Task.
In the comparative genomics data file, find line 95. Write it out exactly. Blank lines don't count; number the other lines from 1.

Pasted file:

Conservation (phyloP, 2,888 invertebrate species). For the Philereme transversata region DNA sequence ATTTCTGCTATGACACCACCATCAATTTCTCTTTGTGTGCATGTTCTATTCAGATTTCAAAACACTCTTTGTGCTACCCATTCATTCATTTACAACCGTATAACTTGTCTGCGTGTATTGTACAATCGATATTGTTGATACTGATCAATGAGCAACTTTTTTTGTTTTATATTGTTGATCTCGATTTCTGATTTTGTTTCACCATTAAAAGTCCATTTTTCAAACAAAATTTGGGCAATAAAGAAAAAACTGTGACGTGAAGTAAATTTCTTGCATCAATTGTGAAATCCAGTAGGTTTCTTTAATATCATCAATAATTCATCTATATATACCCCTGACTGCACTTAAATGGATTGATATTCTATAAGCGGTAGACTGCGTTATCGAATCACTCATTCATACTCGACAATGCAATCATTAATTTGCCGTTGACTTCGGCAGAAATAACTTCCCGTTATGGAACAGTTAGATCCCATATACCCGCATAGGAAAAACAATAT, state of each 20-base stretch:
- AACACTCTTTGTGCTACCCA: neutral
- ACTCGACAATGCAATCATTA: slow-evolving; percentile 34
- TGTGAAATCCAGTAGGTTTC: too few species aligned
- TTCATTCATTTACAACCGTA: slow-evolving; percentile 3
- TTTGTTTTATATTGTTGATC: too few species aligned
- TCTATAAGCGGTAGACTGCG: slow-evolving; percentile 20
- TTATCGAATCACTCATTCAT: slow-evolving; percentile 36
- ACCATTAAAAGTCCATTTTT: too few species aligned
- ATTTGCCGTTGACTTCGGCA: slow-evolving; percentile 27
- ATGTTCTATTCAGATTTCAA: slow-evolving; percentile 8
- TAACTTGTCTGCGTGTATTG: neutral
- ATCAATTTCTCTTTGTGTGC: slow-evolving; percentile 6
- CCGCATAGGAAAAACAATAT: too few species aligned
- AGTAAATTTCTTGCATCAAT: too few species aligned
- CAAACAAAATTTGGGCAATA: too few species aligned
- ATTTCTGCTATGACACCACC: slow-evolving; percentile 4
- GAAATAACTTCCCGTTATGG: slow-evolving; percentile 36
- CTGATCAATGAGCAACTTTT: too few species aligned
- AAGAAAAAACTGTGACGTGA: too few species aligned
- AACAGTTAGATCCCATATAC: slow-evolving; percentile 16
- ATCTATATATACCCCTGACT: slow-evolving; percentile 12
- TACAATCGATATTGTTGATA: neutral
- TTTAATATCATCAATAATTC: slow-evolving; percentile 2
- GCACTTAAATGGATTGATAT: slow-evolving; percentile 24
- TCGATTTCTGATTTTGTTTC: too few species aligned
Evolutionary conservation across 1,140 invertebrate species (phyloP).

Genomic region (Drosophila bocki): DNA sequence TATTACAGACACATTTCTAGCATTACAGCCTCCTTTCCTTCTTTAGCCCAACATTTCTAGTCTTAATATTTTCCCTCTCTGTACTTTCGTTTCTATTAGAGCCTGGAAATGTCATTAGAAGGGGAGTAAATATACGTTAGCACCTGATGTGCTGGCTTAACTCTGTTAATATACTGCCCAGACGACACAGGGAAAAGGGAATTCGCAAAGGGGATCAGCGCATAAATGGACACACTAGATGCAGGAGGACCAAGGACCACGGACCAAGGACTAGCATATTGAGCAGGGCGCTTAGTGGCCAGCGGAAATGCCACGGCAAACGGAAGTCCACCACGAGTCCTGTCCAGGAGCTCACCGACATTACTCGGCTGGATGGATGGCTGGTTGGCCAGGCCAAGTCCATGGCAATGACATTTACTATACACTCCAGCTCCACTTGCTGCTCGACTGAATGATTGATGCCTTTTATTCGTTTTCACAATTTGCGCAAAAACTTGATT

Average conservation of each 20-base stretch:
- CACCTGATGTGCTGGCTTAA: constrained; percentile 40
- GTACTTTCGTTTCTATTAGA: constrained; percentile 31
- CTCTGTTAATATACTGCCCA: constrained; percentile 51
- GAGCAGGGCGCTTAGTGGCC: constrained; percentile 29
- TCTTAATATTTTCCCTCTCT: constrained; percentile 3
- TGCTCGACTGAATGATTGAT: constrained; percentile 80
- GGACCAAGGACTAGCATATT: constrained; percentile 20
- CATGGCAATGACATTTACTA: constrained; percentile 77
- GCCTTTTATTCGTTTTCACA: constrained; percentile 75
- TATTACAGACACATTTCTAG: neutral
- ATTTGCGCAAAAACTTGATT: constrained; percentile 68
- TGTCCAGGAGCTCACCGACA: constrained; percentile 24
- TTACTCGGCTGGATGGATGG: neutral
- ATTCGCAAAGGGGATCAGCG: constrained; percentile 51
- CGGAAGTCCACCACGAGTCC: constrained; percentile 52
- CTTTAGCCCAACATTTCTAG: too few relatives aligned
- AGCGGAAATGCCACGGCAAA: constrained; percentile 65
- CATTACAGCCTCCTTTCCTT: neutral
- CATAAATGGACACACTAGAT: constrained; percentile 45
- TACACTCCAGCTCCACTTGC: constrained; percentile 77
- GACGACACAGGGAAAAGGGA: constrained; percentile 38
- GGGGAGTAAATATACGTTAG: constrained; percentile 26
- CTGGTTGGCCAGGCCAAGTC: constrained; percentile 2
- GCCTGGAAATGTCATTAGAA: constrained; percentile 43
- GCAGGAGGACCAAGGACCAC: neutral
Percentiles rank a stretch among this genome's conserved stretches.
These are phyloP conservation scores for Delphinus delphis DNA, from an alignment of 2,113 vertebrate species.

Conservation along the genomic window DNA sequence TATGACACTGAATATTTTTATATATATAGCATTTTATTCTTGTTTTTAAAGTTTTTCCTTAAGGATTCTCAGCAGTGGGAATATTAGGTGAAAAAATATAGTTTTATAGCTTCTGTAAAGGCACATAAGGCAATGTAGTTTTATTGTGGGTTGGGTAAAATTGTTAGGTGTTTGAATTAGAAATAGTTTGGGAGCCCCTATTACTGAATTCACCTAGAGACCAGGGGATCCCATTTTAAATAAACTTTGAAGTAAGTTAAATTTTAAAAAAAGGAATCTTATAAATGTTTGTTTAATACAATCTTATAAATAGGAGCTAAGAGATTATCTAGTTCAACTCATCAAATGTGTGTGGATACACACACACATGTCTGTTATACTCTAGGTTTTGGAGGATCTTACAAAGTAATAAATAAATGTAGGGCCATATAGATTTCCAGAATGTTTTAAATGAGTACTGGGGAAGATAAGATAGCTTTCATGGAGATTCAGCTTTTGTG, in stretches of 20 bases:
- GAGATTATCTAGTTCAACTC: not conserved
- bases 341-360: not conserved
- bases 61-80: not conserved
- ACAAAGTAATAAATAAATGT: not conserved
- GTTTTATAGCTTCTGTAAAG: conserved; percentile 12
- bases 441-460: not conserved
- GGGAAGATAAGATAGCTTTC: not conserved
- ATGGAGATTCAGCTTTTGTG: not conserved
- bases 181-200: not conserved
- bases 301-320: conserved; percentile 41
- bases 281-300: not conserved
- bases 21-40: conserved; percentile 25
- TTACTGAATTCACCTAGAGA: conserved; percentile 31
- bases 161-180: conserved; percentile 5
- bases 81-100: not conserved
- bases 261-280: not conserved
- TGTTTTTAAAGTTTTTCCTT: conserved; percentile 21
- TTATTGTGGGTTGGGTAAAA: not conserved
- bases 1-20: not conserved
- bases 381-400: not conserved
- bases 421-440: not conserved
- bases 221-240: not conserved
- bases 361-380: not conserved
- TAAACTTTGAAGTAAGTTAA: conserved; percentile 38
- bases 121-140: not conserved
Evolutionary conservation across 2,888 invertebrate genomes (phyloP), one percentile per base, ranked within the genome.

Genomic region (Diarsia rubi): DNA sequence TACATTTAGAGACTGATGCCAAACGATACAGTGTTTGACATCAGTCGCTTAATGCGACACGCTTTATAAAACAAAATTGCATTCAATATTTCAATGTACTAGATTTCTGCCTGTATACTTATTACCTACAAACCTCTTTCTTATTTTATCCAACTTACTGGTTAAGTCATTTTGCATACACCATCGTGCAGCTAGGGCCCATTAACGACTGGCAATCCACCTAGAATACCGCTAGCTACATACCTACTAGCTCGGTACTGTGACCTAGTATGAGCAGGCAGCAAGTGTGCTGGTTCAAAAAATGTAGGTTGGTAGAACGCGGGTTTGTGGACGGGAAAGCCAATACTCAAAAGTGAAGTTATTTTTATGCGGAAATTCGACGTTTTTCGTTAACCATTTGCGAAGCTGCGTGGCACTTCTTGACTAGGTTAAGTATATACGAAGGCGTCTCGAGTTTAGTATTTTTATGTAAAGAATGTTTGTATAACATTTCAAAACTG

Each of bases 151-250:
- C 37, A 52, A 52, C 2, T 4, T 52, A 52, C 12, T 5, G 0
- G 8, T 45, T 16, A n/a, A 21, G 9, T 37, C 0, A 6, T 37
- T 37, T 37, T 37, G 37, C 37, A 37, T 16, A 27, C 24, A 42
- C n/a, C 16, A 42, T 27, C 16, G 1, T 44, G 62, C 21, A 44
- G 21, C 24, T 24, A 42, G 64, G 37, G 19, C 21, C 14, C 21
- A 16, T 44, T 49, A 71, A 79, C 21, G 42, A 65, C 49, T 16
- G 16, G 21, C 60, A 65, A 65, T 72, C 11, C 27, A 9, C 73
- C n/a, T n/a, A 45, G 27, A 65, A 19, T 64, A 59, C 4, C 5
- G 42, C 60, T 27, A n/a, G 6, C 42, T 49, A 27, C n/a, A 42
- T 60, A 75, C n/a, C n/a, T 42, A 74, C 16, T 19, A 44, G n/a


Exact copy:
- T 60, A 75, C n/a, C n/a, T 42, A 74, C 16, T 19, A 44, G n/a